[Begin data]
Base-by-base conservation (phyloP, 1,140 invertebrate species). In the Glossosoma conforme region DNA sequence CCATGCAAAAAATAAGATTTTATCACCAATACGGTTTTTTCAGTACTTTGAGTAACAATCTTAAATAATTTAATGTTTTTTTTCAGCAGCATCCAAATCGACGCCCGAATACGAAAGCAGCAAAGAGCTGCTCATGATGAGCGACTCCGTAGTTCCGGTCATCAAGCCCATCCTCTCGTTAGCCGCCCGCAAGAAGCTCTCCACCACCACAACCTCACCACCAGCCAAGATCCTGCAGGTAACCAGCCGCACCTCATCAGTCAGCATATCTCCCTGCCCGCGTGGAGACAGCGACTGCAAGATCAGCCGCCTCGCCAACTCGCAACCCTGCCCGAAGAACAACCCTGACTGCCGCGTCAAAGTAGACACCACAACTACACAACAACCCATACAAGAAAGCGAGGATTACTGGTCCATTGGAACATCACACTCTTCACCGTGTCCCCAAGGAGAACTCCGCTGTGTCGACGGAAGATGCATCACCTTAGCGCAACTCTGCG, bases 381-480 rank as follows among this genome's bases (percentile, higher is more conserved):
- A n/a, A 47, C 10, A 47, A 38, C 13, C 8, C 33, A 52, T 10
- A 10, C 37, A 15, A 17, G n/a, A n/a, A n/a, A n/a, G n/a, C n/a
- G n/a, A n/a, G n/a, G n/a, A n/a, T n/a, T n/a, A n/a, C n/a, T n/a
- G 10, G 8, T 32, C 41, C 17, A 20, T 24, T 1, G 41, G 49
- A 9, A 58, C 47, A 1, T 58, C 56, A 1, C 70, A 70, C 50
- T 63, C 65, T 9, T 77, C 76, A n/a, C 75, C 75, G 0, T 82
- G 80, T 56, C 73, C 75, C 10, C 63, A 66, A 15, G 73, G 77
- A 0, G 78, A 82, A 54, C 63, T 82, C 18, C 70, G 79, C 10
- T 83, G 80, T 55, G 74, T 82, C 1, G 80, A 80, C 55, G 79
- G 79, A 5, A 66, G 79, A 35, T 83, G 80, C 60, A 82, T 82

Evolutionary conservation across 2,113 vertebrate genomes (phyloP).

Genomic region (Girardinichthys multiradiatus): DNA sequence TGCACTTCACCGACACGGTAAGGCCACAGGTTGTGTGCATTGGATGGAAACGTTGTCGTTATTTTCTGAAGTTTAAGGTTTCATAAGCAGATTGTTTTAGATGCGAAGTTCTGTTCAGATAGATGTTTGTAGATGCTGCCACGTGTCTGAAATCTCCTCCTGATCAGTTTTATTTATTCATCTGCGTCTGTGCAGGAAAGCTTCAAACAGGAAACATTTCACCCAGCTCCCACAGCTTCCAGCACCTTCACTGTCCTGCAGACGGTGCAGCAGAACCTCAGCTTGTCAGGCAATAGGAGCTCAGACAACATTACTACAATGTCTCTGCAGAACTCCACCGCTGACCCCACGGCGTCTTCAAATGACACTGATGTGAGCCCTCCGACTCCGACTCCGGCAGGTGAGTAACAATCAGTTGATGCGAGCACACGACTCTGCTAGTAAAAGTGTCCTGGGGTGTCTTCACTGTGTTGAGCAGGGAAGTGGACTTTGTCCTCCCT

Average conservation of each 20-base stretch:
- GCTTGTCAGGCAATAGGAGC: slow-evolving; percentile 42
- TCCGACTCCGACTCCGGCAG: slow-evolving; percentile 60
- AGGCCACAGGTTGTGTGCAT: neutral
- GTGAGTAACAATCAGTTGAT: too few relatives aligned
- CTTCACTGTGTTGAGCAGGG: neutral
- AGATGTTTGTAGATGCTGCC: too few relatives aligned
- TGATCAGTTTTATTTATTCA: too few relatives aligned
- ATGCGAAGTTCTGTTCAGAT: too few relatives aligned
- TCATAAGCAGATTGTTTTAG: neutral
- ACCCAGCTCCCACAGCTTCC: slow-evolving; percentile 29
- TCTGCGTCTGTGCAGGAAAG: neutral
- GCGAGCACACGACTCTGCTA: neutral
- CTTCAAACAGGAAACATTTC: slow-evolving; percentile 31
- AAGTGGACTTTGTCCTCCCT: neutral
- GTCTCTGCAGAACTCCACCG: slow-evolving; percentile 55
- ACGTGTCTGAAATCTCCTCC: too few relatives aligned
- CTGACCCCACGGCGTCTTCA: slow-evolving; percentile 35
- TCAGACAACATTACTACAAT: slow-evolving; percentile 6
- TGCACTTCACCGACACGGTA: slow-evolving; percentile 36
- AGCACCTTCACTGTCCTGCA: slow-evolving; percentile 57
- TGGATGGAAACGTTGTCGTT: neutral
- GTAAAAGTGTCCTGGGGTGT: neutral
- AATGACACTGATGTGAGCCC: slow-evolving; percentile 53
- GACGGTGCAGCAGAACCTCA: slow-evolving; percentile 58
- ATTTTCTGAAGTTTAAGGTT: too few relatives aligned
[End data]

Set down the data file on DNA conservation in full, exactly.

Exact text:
Base-by-base conservation (phyloP, 1,140 invertebrate species). In the Glossosoma conforme region DNA sequence CCATGCAAAAAATAAGATTTTATCACCAATACGGTTTTTTCAGTACTTTGAGTAACAATCTTAAATAATTTAATGTTTTTTTTCAGCAGCATCCAAATCGACGCCCGAATACGAAAGCAGCAAAGAGCTGCTCATGATGAGCGACTCCGTAGTTCCGGTCATCAAGCCCATCCTCTCGTTAGCCGCCCGCAAGAAGCTCTCCACCACCACAACCTCACCACCAGCCAAGATCCTGCAGGTAACCAGCCGCACCTCATCAGTCAGCATATCTCCCTGCCCGCGTGGAGACAGCGACTGCAAGATCAGCCGCCTCGCCAACTCGCAACCCTGCCCGAAGAACAACCCTGACTGCCGCGTCAAAGTAGACACCACAACTACACAACAACCCATACAAGAAAGCGAGGATTACTGGTCCATTGGAACATCACACTCTTCACCGTGTCCCCAAGGAGAACTCCGCTGTGTCGACGGAAGATGCATCACCTTAGCGCAACTCTGCG, bases 381-480 rank as follows among this genome's bases (percentile, higher is more conserved):
- A n/a, A 47, C 10, A 47, A 38, C 13, C 8, C 33, A 52, T 10
- A 10, C 37, A 15, A 17, G n/a, A n/a, A n/a, A n/a, G n/a, C n/a
- G n/a, A n/a, G n/a, G n/a, A n/a, T n/a, T n/a, A n/a, C n/a, T n/a
- G 10, G 8, T 32, C 41, C 17, A 20, T 24, T 1, G 41, G 49
- A 9, A 58, C 47, A 1, T 58, C 56, A 1, C 70, A 70, C 50
- T 63, C 65, T 9, T 77, C 76, A n/a, C 75, C 75, G 0, T 82
- G 80, T 56, C 73, C 75, C 10, C 63, A 66, A 15, G 73, G 77
- A 0, G 78, A 82, A 54, C 63, T 82, C 18, C 70, G 79, C 10
- T 83, G 80, T 55, G 74, T 82, C 1, G 80, A 80, C 55, G 79
- G 79, A 5, A 66, G 79, A 35, T 83, G 80, C 60, A 82, T 82

Evolutionary conservation across 2,113 vertebrate genomes (phyloP).

Genomic region (Girardinichthys multiradiatus): DNA sequence TGCACTTCACCGACACGGTAAGGCCACAGGTTGTGTGCATTGGATGGAAACGTTGTCGTTATTTTCTGAAGTTTAAGGTTTCATAAGCAGATTGTTTTAGATGCGAAGTTCTGTTCAGATAGATGTTTGTAGATGCTGCCACGTGTCTGAAATCTCCTCCTGATCAGTTTTATTTATTCATCTGCGTCTGTGCAGGAAAGCTTCAAACAGGAAACATTTCACCCAGCTCCCACAGCTTCCAGCACCTTCACTGTCCTGCAGACGGTGCAGCAGAACCTCAGCTTGTCAGGCAATAGGAGCTCAGACAACATTACTACAATGTCTCTGCAGAACTCCACCGCTGACCCCACGGCGTCTTCAAATGACACTGATGTGAGCCCTCCGACTCCGACTCCGGCAGGTGAGTAACAATCAGTTGATGCGAGCACACGACTCTGCTAGTAAAAGTGTCCTGGGGTGTCTTCACTGTGTTGAGCAGGGAAGTGGACTTTGTCCTCCCT

Average conservation of each 20-base stretch:
- GCTTGTCAGGCAATAGGAGC: slow-evolving; percentile 42
- TCCGACTCCGACTCCGGCAG: slow-evolving; percentile 60
- AGGCCACAGGTTGTGTGCAT: neutral
- GTGAGTAACAATCAGTTGAT: too few relatives aligned
- CTTCACTGTGTTGAGCAGGG: neutral
- AGATGTTTGTAGATGCTGCC: too few relatives aligned
- TGATCAGTTTTATTTATTCA: too few relatives aligned
- ATGCGAAGTTCTGTTCAGAT: too few relatives aligned
- TCATAAGCAGATTGTTTTAG: neutral
- ACCCAGCTCCCACAGCTTCC: slow-evolving; percentile 29
- TCTGCGTCTGTGCAGGAAAG: neutral
- GCGAGCACACGACTCTGCTA: neutral
- CTTCAAACAGGAAACATTTC: slow-evolving; percentile 31
- AAGTGGACTTTGTCCTCCCT: neutral
- GTCTCTGCAGAACTCCACCG: slow-evolving; percentile 55
- ACGTGTCTGAAATCTCCTCC: too few relatives aligned
- CTGACCCCACGGCGTCTTCA: slow-evolving; percentile 35
- TCAGACAACATTACTACAAT: slow-evolving; percentile 6
- TGCACTTCACCGACACGGTA: slow-evolving; percentile 36
- AGCACCTTCACTGTCCTGCA: slow-evolving; percentile 57
- TGGATGGAAACGTTGTCGTT: neutral
- GTAAAAGTGTCCTGGGGTGT: neutral
- AATGACACTGATGTGAGCCC: slow-evolving; percentile 53
- GACGGTGCAGCAGAACCTCA: slow-evolving; percentile 58
- ATTTTCTGAAGTTTAAGGTT: too few relatives aligned